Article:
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Future Of Electric Cars VS. Frigid NY Temps


In December, the New York Power Authority approved $2 million in funding to help municipal and rural electric cooperative systems in New York State purchase electric-drive vehicles for use in their municipal fleets. But the future for electric cars in New York state is unclear.

Electric cars were popular during the late 19th and early 20th centuries, and came back in vogue during the late 1990s, finding a spot in the marketplace as gasoline/electric hybrids. In the last year, fully-electric cars finally made a comeback in vehicles commercially produced by Nissan and Tesla.

During his 2013 State of the State address, Governor Andrew Cuomo laid out his ChargeNY plan to invest $50 million over five years in electric vehicle infrastructure to reduce air pollution, lower the cost of government and reduce dependence on imported oil.   Around the same time, Windham Mountain partnered with NYSERDA to become a ChargePoint electric vehicle charging station for its guests and staff.

There are currently 6,000 electric vehicles registered in New York State.

Credit NYPA

In December, NYPA trustees approved financing that will be offered as part of the Power Authority’s Municipal Electric-Drive Vehicle Program, which provides financial assistance to New York municipal utilities to facilitate the replacement of less fuel-efficient vehicles in order to advance Cuomo’s clean energy goals.  NYPA spokesman Micheal Saltzman explains the Authority supplies hydropower to community-owned electric systems including the Green Island Power Authority.  "This 2-million dollars in funding will make it possible for these systems who are interested in acquiring additional electric-drive vehicles to finance the cost of these vehicles.  Essentially they could be passenger electric-drive vehicles, plug-in vehicles, utility work vehicles, off-the-road vehicles, depending on the municipal electric system's needs."

By 2018, ChargeNY aims to create a statewide network of 3,000 public and workplace charging stations and put 40,000 plug-in vehicles on the road. Saltzman notes electric drive vehicles of various kinds have already racked up more than 11 million miles in New York.  A ChargeNY station has been installed near the entrance to the Niagara Falls State park, which draws 8 million visitors a year.

Don Glynn has reported extensively for the Niagara Gazette on electric cars in the Niagara area.   "What better place to assess the value of electric cars, if in fact they're out there. Unfortunately, at this point, no one, including park officials seem to have any firms numbers to report as to the number of motorists taking advantage of this battery station."

Observers think the shift away from gasoline-only cars is less likely in Northern Latitudes, where winter weather takes its toll on batteries and fuel cells. Charging an electric vehicle depends on an outlet's volts and amps, and the time to fully replenish a low or "dead" battery can range from five to 50 hours or more.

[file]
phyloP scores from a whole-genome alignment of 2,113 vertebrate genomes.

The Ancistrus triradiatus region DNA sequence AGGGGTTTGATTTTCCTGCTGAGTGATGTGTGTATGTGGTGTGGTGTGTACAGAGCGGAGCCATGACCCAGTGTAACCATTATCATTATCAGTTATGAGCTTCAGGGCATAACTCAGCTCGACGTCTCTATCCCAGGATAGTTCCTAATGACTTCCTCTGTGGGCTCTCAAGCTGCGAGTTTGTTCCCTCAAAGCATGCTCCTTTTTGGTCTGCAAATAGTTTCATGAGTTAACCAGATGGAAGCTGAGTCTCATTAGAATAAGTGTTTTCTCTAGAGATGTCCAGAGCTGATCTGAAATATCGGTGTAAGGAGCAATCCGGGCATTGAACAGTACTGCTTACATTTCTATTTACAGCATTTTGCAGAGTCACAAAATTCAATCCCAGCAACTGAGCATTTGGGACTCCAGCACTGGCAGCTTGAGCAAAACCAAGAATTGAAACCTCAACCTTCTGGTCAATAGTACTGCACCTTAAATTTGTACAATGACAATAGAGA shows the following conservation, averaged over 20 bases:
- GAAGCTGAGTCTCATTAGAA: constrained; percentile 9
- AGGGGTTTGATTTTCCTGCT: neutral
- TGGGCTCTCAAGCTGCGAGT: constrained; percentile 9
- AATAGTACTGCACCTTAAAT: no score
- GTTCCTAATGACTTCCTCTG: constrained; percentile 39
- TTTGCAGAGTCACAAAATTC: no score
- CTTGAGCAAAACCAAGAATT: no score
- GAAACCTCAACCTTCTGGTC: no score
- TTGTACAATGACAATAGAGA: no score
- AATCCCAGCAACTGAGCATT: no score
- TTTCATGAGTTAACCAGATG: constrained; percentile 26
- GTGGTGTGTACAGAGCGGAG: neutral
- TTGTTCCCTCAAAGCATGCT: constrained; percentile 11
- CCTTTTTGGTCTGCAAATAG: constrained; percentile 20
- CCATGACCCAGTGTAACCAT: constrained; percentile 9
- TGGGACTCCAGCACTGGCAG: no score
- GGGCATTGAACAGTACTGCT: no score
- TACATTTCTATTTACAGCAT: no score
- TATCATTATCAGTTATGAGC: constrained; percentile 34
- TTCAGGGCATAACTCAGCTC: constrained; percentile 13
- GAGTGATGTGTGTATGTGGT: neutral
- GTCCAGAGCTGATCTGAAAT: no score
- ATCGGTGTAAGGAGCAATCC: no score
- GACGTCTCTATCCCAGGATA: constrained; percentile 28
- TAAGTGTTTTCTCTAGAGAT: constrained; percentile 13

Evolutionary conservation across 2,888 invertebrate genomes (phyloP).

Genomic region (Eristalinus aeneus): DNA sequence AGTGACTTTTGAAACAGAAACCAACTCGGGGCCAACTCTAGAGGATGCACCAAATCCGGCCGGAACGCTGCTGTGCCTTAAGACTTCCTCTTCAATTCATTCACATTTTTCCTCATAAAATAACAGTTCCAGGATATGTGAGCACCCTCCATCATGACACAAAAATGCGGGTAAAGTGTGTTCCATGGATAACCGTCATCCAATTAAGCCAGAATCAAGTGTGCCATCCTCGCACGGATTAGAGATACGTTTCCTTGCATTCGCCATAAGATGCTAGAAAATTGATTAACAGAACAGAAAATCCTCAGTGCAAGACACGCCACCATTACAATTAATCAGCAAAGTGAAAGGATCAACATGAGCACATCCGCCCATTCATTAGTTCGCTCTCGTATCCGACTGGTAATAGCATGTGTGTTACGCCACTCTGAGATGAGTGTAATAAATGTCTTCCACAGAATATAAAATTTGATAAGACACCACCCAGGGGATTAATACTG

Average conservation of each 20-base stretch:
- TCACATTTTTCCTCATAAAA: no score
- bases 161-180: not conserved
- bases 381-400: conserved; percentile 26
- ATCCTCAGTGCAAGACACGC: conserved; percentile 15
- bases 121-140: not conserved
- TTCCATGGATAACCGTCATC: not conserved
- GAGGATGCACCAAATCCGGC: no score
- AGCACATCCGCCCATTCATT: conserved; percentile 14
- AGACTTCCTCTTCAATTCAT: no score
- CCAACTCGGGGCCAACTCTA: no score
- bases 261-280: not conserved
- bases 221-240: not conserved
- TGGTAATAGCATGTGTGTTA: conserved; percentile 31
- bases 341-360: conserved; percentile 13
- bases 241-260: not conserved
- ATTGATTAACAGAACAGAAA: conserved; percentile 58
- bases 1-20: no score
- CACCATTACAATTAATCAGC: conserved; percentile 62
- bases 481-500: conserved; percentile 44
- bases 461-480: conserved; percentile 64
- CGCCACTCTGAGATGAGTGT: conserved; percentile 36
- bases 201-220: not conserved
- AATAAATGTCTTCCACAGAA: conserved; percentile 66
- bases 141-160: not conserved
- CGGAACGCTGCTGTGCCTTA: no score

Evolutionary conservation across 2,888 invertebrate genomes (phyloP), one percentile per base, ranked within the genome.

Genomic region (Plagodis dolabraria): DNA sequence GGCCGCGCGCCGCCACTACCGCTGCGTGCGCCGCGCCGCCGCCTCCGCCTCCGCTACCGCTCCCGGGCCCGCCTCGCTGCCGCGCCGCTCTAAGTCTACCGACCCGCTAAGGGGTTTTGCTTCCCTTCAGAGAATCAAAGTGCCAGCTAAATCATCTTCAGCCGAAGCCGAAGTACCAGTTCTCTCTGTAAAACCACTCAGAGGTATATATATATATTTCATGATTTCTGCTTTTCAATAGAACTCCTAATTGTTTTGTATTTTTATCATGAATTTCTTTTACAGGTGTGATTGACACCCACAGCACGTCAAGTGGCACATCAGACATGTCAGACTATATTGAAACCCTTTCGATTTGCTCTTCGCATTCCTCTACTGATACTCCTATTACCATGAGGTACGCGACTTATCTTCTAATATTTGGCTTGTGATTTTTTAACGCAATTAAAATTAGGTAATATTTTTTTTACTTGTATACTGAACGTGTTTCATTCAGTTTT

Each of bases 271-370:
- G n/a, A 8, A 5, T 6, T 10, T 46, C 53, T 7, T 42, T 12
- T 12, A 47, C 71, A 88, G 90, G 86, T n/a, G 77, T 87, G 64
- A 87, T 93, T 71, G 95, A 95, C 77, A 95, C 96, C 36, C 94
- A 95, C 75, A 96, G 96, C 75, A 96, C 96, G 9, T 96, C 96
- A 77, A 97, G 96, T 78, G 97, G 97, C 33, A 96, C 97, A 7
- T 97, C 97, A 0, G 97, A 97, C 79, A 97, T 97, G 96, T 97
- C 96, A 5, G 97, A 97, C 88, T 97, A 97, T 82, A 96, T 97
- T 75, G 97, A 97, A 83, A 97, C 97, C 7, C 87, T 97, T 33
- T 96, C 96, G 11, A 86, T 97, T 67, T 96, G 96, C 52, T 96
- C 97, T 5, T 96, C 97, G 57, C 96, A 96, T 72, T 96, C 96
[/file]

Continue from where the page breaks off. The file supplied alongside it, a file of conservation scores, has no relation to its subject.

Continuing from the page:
PlugInsights, a California research firm exclusively focusing on plug-in electric vehicles, received more than 100 responses this month to its short survey of EV owners in U.S. regions hardest hit by freezing weather.   Reduced range pushed some electric car owners to leave their EVs in the garage, and drive gas cars when available. Gas powered vehicles aren't affected by storm-related power outages, which can leave EV's stranded. Again, Don Glynn:  "What I find mind-bogging is that the state energy authority forecasts that electric vehicle use would reach upwards of 40,000 by 2018 and perhaps to a million by 2025. It'll be interesting to see where this goes but right now I gotta believe that weather will still be a big deterrent."

Many electric car owners spoke about one key cold-weather benefit of many electric cars: the ability to remotely preheat the car’s cabin, either by a timer or through a smart phone app.

Meantime, electric carmaker Tesla Motors has vowed to complete a network of fast-charging stations to allow cross-country travel by electric car.

Related:  Upstate drivers slow to plug into electric vehicles.

Dave Lucas is WAMC’s Capital Region Bureau Chief. Born and raised in Albany, he’s been involved in nearly every aspect of local radio since 1981. Before joining WAMC, Dave was a reporter and anchor at WGY in Schenectady. Prior to that he hosted talk shows on WYJB and WROW, including the 1999 series of overnight radio broadcasts tracking the JonBenet Ramsey murder case with a cast of callers and characters from all over the world via the internet. In 2012, Dave received a Communicator Award of Distinction for his WAMC news story "Fail: The NYS Flood Panel," which explores whether the damage from Hurricane Irene and Tropical Storm Lee could have been prevented or at least curbed. Dave began his radio career as a “morning personality” at WABY in Albany.
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